Jeremy Hunt, the chancellor, has made clear he would like to see some of the government’s 35% stake in NatWest – a legacy of its £45bn bailout in the RBS days – sold to the public.

Regardless of all that, it was a decent performance, one which bodes well as the other major UK banks – Barclays, HSBC, Lloyds and Standard Chartered – prepare to update the market next week. NatWest shares, after a brief wobble at the open, were up by more than 6.5% by mid-morning.

The biggest question is what is coming next and given NatWest’s size and importance – it has 17.8 million retail customers and 1.5 million business customers – what it means for the UK economy.

NatWest’s assumption is that the Bank of England‘s main policy rate – Bank rate – will fall from the current 5.25% to 4% by the end of this year and to 3% by the end of next year.

It is also expecting UK GDP to grow both this year and next. This is slightly more positive than its previous expectations.

But the bank warned in the statement: “The economic outlook remains uncertain. We will monitor and react to market conditions and refine our internal forecasts as the economic position evolves.”

That said, Mr Thwaite pointed to a number of interesting trends that NatWest has identified, most notably that customers appear to be paying down their debt in a higher-rate environment.

He noted that there were early signs of improving mortgage demand as customer rates fall and that customers were adapting to higher interest rates – with arrears at NatWest, the UK’s third largest mortgage lender by outstanding balances, remaining low.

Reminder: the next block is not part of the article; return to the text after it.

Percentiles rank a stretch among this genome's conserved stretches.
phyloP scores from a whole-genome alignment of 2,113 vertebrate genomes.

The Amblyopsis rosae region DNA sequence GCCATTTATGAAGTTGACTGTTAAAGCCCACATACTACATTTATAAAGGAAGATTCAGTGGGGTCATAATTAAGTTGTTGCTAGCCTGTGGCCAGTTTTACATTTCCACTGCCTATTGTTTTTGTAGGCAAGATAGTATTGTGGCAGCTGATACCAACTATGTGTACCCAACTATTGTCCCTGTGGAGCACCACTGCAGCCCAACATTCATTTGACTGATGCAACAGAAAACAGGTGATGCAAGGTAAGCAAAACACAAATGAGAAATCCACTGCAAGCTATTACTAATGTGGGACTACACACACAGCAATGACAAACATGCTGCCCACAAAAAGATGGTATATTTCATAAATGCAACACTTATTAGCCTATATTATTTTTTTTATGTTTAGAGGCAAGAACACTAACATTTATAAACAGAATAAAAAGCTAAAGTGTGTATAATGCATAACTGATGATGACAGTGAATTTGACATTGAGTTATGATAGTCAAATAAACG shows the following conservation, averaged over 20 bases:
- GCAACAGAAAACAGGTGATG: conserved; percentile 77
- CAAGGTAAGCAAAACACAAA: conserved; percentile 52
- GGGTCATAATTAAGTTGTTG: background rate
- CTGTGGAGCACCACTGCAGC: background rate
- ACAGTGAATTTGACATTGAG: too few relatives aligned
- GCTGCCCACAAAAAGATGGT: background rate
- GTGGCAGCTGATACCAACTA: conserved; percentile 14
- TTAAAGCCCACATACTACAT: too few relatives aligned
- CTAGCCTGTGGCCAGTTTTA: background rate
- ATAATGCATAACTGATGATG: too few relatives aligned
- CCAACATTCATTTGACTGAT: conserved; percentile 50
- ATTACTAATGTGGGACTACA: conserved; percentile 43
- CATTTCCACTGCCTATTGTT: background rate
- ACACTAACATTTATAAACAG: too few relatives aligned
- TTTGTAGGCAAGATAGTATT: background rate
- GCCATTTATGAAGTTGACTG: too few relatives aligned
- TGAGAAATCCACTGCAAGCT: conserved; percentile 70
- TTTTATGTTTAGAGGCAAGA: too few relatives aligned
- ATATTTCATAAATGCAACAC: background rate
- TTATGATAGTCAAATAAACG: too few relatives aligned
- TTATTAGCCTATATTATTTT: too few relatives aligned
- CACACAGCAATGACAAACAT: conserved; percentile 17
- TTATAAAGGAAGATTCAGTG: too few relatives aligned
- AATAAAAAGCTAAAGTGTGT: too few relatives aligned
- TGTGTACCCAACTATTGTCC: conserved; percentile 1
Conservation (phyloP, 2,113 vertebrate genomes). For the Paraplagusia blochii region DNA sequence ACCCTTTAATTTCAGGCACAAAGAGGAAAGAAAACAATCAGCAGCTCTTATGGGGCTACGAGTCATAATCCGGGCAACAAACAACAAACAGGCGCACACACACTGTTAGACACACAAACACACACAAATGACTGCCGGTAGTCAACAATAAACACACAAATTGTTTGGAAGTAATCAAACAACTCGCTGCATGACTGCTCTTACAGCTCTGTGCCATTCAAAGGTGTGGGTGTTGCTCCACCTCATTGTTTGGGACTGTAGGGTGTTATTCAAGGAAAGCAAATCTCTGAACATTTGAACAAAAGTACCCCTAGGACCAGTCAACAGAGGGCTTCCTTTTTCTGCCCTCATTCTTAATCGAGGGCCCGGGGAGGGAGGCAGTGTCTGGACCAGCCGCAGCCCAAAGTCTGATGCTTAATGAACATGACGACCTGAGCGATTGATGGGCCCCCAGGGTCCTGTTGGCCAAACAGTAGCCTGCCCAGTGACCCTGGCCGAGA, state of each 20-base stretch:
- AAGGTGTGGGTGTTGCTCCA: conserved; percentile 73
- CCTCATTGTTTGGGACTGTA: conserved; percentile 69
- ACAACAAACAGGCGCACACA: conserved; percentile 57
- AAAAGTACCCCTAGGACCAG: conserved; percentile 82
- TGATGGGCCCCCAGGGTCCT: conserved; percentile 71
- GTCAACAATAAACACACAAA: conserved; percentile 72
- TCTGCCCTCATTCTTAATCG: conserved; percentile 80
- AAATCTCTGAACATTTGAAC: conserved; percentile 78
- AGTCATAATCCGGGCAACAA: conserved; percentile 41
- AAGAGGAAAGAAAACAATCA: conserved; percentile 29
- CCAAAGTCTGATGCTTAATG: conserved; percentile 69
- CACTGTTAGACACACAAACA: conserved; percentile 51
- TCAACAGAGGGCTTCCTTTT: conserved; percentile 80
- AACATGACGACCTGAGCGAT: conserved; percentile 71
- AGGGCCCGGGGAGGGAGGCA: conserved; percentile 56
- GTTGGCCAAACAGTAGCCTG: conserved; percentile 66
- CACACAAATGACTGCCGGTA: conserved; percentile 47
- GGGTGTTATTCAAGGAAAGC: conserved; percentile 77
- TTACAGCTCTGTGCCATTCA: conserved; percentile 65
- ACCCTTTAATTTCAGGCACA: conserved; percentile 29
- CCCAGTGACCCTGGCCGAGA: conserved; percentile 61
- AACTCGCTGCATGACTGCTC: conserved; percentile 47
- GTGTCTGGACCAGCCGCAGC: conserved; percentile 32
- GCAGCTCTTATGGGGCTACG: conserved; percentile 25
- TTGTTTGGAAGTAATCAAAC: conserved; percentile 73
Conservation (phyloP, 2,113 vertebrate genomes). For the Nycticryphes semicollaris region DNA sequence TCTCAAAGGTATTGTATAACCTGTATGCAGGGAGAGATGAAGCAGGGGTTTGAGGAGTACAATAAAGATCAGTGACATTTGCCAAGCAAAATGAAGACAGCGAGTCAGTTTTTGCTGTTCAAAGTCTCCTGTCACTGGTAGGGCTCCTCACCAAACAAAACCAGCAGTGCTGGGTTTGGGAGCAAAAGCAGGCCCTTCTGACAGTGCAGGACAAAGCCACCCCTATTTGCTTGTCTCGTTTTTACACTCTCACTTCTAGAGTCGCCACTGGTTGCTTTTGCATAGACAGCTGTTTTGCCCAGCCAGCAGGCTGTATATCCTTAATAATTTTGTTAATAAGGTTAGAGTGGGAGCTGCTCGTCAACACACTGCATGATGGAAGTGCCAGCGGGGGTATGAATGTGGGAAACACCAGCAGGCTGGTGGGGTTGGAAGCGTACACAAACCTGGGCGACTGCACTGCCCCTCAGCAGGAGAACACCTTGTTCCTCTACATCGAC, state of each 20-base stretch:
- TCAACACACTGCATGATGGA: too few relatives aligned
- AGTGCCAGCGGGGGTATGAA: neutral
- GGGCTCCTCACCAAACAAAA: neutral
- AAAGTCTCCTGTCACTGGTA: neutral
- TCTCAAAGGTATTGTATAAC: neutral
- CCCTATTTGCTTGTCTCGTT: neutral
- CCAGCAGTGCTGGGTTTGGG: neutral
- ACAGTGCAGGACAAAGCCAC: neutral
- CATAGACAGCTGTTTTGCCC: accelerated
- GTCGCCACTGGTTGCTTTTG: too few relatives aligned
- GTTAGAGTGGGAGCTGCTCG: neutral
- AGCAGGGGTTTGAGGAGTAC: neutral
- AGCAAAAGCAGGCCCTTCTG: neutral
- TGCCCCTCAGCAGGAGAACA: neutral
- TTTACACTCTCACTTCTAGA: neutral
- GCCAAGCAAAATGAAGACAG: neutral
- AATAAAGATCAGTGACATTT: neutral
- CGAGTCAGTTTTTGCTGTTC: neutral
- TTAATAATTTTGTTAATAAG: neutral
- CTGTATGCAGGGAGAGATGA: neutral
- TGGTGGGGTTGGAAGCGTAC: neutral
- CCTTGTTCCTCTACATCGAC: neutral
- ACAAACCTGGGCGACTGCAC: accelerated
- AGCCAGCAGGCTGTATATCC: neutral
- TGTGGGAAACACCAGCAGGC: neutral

Less encouragingly, he also observed that while business confidence was improving, overall demand remained muted.

That points to a guardedly optimistic outlook overall.

Lower interest rates, though, will make it tougher for NatWest to carry on growing profits at the rate it has been since the Bank of England began raising the cost of borrowing in December 2021.

One of the few disappointments in today’s statement was that Mr Thwaite guided investors to a RoTE this year of about 12% – down from 17.8% in 2023 and lower than the previous range of 14% to 16% to which it was previously guiding investors.

Accordingly, Everton-supporting Mr Thwaite was stressing today that he sees plenty of opportunities to simplify the way the bank is running, bringing down its costs in the process.

He also cited a number of product lines, particularly unsecured lending and mortgages, where the bank is keen to build market share.

He told analysts: “I’m very focused on driving the performance and returns of NatWest. We’ll deliver the best we can for our customers and our shareholders moving forward.”

That will raise hopes that, as the government prepares to sell shares in NatWest to the public, the lender will still have wind in its sails.

However, as interest rates come down, growing profits will become harder.

And that task will be harder still if UK GDP continues to flatline.